The paper “ Marketing Strategy for Kellogg’ s Sultana Bran" is a worthy example of a case study on marketing. The cornerstone of marketing is the product itself. As such, firms are keen on developing products that will move fast in the market, meet consumer needs and generate profits. Marketers have to manufacture, package and describe their products in a manner that will keep consumers interested and satisfied. Kellogg has been successful in doing this in marketing one of their many products, Kellogg’ s Sultana Bran. Kellogg’ s Sultana brand is a trusted household breakfast cereal among Australians for a long time.
The Sultana Bran exists in three variants; the Sultana Bran, Sultana Bran Crunch and Sultana Bran Buds. The cereal is made from malty crisp wheat bran and contains the juicy sultanas, with the two later variants Sultana Bran, Sultana Bran Crunch having Buds and Crunches. Wheat bran has higher fibre content than other bran hence best suited to fill in daily fibre requirements. Fibre is essential for growing children and adults alike as it helps the digestive system and also keeps one full between meals.
Sultana Bran offers both the nutrients and tastes of fibres and fruit in one serving. The cereal is packed in airtight cartons and contains no added preservatives or food colours. This helps in preserving the natural taste of the cereal while keeping the cereal well preserved and free from contamination. Sultana contains some essential vitamins such as thiamine, zinc, folate and magnesium. As a carbohydrate, Sultana also offers enough fats and energy to give one a good start in the morning and is best suited for developing children (Kellogg 2010). To capture the attention of shoppers and consumers, Sultana Bran is packed in bright rectangular, purple packs with images of wheat bran and fresh sultana fruits.
The name of the product is calligraphed in bold white letters on the face of the pack. The corporate brand, Kellogg is also laced in smaller letters on the upper right-hand corner of the pack. The recommended daily intake of the product is well listed on the side of the pack as well as the ingredients (Kellogg 2010). Hoffmann (2008) says that the packaging of a product reflects image prestige and image of the manufacturer which consumers choose to fail to choose to associate with.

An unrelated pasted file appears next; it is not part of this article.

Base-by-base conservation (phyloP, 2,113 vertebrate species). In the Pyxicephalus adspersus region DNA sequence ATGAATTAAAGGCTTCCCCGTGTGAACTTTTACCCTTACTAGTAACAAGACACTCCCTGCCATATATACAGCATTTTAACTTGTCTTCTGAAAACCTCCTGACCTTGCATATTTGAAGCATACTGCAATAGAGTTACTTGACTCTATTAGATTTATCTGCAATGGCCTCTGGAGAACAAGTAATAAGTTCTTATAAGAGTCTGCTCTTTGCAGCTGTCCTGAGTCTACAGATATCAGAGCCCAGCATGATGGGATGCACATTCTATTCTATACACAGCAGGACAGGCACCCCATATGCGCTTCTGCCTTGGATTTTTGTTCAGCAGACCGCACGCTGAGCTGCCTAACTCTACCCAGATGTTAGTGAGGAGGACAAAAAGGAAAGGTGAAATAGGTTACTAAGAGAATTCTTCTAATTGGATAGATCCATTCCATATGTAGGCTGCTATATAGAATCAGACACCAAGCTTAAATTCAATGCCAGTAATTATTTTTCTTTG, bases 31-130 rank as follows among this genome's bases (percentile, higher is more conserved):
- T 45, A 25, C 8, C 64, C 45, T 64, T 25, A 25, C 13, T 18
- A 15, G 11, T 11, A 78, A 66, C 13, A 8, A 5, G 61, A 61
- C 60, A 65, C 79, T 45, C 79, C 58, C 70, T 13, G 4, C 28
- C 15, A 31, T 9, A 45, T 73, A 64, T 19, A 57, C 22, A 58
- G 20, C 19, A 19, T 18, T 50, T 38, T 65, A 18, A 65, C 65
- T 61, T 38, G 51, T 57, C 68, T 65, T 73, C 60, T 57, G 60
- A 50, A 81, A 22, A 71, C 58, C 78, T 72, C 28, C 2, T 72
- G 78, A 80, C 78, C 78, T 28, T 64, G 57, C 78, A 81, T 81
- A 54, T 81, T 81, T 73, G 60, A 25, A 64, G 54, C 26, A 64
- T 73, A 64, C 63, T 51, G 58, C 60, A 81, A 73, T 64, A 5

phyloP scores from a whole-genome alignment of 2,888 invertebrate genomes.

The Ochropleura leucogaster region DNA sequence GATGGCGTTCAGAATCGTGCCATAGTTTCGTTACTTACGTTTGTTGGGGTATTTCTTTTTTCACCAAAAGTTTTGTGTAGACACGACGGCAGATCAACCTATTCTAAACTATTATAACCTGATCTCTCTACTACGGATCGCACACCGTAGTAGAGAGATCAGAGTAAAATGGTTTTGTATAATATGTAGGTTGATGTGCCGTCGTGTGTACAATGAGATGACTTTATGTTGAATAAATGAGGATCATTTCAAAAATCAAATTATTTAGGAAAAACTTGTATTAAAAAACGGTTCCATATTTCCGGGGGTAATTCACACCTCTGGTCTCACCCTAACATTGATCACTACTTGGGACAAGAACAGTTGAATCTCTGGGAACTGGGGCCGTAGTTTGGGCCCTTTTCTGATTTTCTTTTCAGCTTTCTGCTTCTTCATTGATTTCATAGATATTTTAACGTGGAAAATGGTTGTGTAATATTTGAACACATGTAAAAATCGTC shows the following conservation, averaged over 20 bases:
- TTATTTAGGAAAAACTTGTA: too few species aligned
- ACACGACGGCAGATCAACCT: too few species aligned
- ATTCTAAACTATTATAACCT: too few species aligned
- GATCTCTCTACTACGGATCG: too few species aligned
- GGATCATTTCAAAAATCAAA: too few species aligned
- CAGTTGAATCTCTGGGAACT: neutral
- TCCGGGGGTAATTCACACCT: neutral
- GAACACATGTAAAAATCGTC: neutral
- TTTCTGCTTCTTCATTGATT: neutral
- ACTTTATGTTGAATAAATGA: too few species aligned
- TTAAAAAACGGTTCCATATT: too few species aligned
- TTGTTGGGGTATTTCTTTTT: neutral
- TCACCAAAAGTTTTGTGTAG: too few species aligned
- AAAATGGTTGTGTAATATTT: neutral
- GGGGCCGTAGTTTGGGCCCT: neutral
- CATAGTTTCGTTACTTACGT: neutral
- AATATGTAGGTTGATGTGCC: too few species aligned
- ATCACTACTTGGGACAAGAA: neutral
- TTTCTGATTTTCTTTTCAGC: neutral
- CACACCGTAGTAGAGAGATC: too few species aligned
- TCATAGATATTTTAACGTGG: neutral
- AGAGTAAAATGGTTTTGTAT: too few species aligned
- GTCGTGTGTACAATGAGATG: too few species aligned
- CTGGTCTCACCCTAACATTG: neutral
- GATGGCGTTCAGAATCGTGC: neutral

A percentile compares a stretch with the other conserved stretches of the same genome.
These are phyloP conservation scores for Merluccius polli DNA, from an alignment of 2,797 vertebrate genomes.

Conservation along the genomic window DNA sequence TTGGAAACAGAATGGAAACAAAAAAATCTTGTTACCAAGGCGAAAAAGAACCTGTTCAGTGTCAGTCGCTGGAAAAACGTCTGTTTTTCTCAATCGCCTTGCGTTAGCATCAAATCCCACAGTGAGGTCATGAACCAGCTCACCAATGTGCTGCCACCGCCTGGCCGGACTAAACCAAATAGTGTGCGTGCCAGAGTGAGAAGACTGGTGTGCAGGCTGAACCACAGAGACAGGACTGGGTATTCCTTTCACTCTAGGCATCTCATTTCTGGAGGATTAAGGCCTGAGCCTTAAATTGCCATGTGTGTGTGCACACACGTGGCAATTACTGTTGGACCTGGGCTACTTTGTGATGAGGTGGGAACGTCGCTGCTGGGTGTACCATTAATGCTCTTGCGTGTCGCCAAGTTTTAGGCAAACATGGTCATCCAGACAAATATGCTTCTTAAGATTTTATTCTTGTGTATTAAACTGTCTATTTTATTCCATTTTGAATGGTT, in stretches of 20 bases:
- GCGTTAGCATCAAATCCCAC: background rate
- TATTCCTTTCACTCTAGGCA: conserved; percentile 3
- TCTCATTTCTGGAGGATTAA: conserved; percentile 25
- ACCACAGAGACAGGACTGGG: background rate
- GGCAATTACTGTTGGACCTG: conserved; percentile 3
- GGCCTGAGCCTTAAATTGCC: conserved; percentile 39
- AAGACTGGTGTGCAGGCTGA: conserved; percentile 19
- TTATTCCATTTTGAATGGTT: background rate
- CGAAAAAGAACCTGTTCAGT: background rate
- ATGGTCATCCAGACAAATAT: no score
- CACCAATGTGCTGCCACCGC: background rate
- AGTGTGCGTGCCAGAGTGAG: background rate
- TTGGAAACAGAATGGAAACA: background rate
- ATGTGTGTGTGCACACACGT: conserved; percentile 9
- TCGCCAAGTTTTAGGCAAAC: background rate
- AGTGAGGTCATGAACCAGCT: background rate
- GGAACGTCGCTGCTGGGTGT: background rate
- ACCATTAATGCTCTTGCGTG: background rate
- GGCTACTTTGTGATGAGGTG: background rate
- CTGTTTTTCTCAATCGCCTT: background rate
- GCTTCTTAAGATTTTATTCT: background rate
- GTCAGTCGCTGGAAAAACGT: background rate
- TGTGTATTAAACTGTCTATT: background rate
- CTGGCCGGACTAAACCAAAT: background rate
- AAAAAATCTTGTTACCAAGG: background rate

Kellogg has achieved this by packaging the product well in a bright purple pack that is easy to identify. Shimp (2008) says that the colour of the packaging has a lot of significance to consumers. By using purple, the Sultana brand seems to target the image-conscious consumers given that colour purple is associated with royalty, nobility and spirituality. Thus, the colour of the packaging is also a marketing strategy for Kellogg Sultana Bran.
Current Pricing: The pricing of a product is an indicator of a company’ s marketing strategy. Many consumers tend to be price-sensitive especially in perfectly competitive markets where there are many substitutes. As a sublime marketer as shown by the success of the Kellogg company, the pricing of the Sultana Bran reflects the aspirations of the company in meeting consumer needs and generating profits (Kotler, Keller & Brady 2009). An inquiry by the Southern Sydney Retailers Association Ltd. (2008) shows that the average price of breakfast cereals, Sultana Bran included has risen by 54% between 1990 and 2007 which is higher than the CPI.
Fortunately for Kellogg, the rise in prices has been uniform. Currently, the 820g pack goes for A$7.53 at Best price directory while the same goes for $7.51 at Woolworths as of Monday 29 November 2010. The closest competitor, Weetabix’ s Crunchy Bran is packed in smaller amounts, 375g and goes for around $3.1. Kellogg is a strong brand name that consumers easily recognise and trust hence brand loyalty has protected the company from extreme reactions to price changes and also because price changes have also affected the whole industry.